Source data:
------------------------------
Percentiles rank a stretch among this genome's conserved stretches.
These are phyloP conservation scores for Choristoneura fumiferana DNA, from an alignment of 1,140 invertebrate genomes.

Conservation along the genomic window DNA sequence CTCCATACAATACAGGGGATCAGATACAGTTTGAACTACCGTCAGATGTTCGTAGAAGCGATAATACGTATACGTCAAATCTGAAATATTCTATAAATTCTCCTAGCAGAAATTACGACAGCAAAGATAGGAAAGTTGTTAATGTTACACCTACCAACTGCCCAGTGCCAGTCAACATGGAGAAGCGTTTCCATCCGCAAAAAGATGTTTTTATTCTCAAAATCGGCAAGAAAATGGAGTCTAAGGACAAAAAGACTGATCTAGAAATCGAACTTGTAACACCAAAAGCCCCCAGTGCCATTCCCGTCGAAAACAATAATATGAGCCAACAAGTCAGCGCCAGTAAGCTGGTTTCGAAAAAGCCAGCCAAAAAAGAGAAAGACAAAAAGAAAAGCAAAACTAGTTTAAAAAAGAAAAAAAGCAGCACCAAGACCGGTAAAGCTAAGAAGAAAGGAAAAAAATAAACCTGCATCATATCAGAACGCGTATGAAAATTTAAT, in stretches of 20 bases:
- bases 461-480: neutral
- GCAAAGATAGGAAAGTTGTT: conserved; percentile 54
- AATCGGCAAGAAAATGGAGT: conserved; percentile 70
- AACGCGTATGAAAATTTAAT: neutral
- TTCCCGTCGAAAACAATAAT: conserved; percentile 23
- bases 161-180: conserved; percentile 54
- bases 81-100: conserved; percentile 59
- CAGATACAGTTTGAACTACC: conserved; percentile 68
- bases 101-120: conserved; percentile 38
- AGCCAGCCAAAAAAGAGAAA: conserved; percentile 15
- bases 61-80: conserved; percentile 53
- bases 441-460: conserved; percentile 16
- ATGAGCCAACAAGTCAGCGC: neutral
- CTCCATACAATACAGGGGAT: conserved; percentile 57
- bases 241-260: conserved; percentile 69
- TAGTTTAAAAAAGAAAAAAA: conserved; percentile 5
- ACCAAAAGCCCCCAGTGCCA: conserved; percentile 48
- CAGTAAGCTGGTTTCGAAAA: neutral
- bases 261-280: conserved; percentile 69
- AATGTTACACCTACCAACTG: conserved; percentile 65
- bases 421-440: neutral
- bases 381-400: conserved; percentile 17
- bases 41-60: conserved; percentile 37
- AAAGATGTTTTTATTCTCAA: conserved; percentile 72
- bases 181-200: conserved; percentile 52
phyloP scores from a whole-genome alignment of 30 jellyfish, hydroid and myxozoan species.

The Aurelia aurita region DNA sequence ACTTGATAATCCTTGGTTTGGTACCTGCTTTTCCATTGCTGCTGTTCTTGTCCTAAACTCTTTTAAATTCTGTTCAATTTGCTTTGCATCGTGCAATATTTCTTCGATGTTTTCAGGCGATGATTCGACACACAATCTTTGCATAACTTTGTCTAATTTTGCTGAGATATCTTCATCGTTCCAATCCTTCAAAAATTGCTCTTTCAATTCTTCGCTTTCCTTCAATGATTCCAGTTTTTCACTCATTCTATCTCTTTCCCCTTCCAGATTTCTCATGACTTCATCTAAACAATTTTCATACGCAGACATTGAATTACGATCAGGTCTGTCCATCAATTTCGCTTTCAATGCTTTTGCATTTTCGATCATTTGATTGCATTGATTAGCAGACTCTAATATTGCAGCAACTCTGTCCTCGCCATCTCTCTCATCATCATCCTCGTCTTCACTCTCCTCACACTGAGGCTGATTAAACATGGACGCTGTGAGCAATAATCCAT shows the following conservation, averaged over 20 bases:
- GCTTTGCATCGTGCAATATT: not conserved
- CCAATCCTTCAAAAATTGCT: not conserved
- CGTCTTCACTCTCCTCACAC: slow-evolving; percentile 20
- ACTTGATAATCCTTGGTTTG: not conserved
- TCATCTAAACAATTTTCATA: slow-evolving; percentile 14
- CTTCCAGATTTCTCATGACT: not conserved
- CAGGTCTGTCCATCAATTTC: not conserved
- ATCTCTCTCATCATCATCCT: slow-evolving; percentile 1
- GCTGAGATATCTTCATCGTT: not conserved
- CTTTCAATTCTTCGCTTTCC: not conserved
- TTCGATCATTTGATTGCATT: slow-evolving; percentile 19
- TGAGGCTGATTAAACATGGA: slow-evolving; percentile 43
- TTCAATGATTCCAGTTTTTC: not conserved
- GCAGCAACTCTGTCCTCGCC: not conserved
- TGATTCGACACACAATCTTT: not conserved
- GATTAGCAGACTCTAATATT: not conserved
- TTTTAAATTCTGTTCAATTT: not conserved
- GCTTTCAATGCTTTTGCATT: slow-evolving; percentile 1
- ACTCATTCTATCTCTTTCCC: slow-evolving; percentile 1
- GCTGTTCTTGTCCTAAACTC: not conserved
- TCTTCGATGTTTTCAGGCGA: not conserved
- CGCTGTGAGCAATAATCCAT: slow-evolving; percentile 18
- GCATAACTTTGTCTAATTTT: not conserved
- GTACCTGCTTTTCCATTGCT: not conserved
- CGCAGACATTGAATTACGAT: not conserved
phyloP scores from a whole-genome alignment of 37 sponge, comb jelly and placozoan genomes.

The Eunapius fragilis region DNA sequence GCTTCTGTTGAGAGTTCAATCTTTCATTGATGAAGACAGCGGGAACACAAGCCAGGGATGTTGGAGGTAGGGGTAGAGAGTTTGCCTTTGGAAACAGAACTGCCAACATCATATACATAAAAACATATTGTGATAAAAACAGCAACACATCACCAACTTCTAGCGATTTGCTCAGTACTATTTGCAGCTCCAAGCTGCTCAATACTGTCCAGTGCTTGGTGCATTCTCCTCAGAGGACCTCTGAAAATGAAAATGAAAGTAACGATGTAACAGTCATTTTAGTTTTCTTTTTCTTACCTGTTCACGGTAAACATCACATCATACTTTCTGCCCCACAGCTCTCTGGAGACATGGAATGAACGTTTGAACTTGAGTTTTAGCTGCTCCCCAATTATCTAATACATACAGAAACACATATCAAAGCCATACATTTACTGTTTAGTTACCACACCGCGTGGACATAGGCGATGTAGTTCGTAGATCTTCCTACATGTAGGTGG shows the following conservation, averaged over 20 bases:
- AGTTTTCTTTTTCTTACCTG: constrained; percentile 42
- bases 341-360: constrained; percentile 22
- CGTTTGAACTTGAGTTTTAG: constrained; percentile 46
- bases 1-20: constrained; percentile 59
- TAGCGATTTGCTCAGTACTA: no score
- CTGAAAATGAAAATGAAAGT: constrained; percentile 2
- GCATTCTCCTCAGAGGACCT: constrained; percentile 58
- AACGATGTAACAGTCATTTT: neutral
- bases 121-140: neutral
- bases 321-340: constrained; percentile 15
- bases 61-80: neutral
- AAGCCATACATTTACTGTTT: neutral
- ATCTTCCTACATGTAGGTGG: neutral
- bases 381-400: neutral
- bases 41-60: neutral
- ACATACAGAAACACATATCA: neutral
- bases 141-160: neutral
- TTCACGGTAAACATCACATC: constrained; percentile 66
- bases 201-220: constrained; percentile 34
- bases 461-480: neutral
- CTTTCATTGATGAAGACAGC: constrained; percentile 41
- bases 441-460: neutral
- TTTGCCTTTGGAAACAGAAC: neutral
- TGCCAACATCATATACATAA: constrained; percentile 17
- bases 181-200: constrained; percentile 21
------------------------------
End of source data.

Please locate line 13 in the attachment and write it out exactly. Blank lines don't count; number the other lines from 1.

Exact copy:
- AGCCAGCCAAAAAAGAGAAA: conserved; percentile 15